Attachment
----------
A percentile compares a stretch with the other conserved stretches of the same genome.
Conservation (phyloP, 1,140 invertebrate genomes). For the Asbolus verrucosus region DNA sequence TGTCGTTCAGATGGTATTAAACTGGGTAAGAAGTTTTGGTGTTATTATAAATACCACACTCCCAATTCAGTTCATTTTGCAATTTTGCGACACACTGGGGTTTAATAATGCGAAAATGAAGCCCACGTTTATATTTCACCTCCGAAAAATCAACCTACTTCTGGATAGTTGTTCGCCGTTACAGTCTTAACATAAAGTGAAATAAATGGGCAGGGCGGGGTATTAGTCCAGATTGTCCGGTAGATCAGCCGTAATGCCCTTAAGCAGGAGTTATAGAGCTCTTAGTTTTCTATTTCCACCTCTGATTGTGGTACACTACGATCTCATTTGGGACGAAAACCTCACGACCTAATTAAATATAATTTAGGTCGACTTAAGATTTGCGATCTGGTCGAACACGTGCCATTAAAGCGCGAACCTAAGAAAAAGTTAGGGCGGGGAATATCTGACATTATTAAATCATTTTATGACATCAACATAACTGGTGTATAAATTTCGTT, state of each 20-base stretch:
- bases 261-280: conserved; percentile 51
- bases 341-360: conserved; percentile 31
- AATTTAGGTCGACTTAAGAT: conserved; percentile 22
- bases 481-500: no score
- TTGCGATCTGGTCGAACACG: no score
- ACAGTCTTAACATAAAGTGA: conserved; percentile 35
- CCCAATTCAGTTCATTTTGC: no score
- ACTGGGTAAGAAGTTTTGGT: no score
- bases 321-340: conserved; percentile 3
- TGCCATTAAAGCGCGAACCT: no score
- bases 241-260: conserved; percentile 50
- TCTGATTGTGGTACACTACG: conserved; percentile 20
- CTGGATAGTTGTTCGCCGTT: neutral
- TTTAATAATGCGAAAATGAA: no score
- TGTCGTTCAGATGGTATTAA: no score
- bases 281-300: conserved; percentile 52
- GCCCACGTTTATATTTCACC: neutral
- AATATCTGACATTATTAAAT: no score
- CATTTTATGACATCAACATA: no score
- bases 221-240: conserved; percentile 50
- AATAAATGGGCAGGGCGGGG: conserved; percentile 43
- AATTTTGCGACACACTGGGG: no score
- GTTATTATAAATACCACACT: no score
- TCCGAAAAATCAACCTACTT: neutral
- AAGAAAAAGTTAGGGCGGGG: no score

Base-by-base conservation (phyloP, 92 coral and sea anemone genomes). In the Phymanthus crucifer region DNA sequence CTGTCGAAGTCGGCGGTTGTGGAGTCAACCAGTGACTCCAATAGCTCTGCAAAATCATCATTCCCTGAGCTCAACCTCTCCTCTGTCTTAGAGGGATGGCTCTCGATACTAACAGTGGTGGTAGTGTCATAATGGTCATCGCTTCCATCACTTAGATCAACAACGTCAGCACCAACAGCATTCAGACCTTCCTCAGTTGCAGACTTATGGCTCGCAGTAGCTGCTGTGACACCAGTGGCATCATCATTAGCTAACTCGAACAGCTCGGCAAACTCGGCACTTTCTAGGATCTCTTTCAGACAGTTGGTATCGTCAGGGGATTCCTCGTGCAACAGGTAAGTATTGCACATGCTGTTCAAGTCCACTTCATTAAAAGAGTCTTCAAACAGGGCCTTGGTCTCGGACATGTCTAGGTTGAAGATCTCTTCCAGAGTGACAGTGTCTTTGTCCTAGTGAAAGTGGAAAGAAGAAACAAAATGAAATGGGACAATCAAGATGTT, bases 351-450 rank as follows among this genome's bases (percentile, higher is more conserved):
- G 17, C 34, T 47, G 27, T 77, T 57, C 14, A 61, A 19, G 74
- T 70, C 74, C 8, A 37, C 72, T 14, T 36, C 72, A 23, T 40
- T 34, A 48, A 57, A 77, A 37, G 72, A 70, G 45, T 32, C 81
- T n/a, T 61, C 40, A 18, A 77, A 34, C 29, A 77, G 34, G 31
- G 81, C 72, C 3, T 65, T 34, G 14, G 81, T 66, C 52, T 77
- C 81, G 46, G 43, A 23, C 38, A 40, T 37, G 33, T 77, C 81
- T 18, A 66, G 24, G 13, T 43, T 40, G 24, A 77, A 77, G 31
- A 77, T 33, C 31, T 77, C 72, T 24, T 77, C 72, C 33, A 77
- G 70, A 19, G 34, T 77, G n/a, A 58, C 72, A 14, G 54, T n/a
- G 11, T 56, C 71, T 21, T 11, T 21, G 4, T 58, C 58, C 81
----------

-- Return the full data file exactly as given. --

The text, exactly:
A percentile compares a stretch with the other conserved stretches of the same genome.
Conservation (phyloP, 1,140 invertebrate genomes). For the Asbolus verrucosus region DNA sequence TGTCGTTCAGATGGTATTAAACTGGGTAAGAAGTTTTGGTGTTATTATAAATACCACACTCCCAATTCAGTTCATTTTGCAATTTTGCGACACACTGGGGTTTAATAATGCGAAAATGAAGCCCACGTTTATATTTCACCTCCGAAAAATCAACCTACTTCTGGATAGTTGTTCGCCGTTACAGTCTTAACATAAAGTGAAATAAATGGGCAGGGCGGGGTATTAGTCCAGATTGTCCGGTAGATCAGCCGTAATGCCCTTAAGCAGGAGTTATAGAGCTCTTAGTTTTCTATTTCCACCTCTGATTGTGGTACACTACGATCTCATTTGGGACGAAAACCTCACGACCTAATTAAATATAATTTAGGTCGACTTAAGATTTGCGATCTGGTCGAACACGTGCCATTAAAGCGCGAACCTAAGAAAAAGTTAGGGCGGGGAATATCTGACATTATTAAATCATTTTATGACATCAACATAACTGGTGTATAAATTTCGTT, state of each 20-base stretch:
- bases 261-280: conserved; percentile 51
- bases 341-360: conserved; percentile 31
- AATTTAGGTCGACTTAAGAT: conserved; percentile 22
- bases 481-500: no score
- TTGCGATCTGGTCGAACACG: no score
- ACAGTCTTAACATAAAGTGA: conserved; percentile 35
- CCCAATTCAGTTCATTTTGC: no score
- ACTGGGTAAGAAGTTTTGGT: no score
- bases 321-340: conserved; percentile 3
- TGCCATTAAAGCGCGAACCT: no score
- bases 241-260: conserved; percentile 50
- TCTGATTGTGGTACACTACG: conserved; percentile 20
- CTGGATAGTTGTTCGCCGTT: neutral
- TTTAATAATGCGAAAATGAA: no score
- TGTCGTTCAGATGGTATTAA: no score
- bases 281-300: conserved; percentile 52
- GCCCACGTTTATATTTCACC: neutral
- AATATCTGACATTATTAAAT: no score
- CATTTTATGACATCAACATA: no score
- bases 221-240: conserved; percentile 50
- AATAAATGGGCAGGGCGGGG: conserved; percentile 43
- AATTTTGCGACACACTGGGG: no score
- GTTATTATAAATACCACACT: no score
- TCCGAAAAATCAACCTACTT: neutral
- AAGAAAAAGTTAGGGCGGGG: no score

Base-by-base conservation (phyloP, 92 coral and sea anemone genomes). In the Phymanthus crucifer region DNA sequence CTGTCGAAGTCGGCGGTTGTGGAGTCAACCAGTGACTCCAATAGCTCTGCAAAATCATCATTCCCTGAGCTCAACCTCTCCTCTGTCTTAGAGGGATGGCTCTCGATACTAACAGTGGTGGTAGTGTCATAATGGTCATCGCTTCCATCACTTAGATCAACAACGTCAGCACCAACAGCATTCAGACCTTCCTCAGTTGCAGACTTATGGCTCGCAGTAGCTGCTGTGACACCAGTGGCATCATCATTAGCTAACTCGAACAGCTCGGCAAACTCGGCACTTTCTAGGATCTCTTTCAGACAGTTGGTATCGTCAGGGGATTCCTCGTGCAACAGGTAAGTATTGCACATGCTGTTCAAGTCCACTTCATTAAAAGAGTCTTCAAACAGGGCCTTGGTCTCGGACATGTCTAGGTTGAAGATCTCTTCCAGAGTGACAGTGTCTTTGTCCTAGTGAAAGTGGAAAGAAGAAACAAAATGAAATGGGACAATCAAGATGTT, bases 351-450 rank as follows among this genome's bases (percentile, higher is more conserved):
- G 17, C 34, T 47, G 27, T 77, T 57, C 14, A 61, A 19, G 74
- T 70, C 74, C 8, A 37, C 72, T 14, T 36, C 72, A 23, T 40
- T 34, A 48, A 57, A 77, A 37, G 72, A 70, G 45, T 32, C 81
- T n/a, T 61, C 40, A 18, A 77, A 34, C 29, A 77, G 34, G 31
- G 81, C 72, C 3, T 65, T 34, G 14, G 81, T 66, C 52, T 77
- C 81, G 46, G 43, A 23, C 38, A 40, T 37, G 33, T 77, C 81
- T 18, A 66, G 24, G 13, T 43, T 40, G 24, A 77, A 77, G 31
- A 77, T 33, C 31, T 77, C 72, T 24, T 77, C 72, C 33, A 77
- G 70, A 19, G 34, T 77, G n/a, A 58, C 72, A 14, G 54, T n/a
- G 11, T 56, C 71, T 21, T 11, T 21, G 4, T 58, C 58, C 81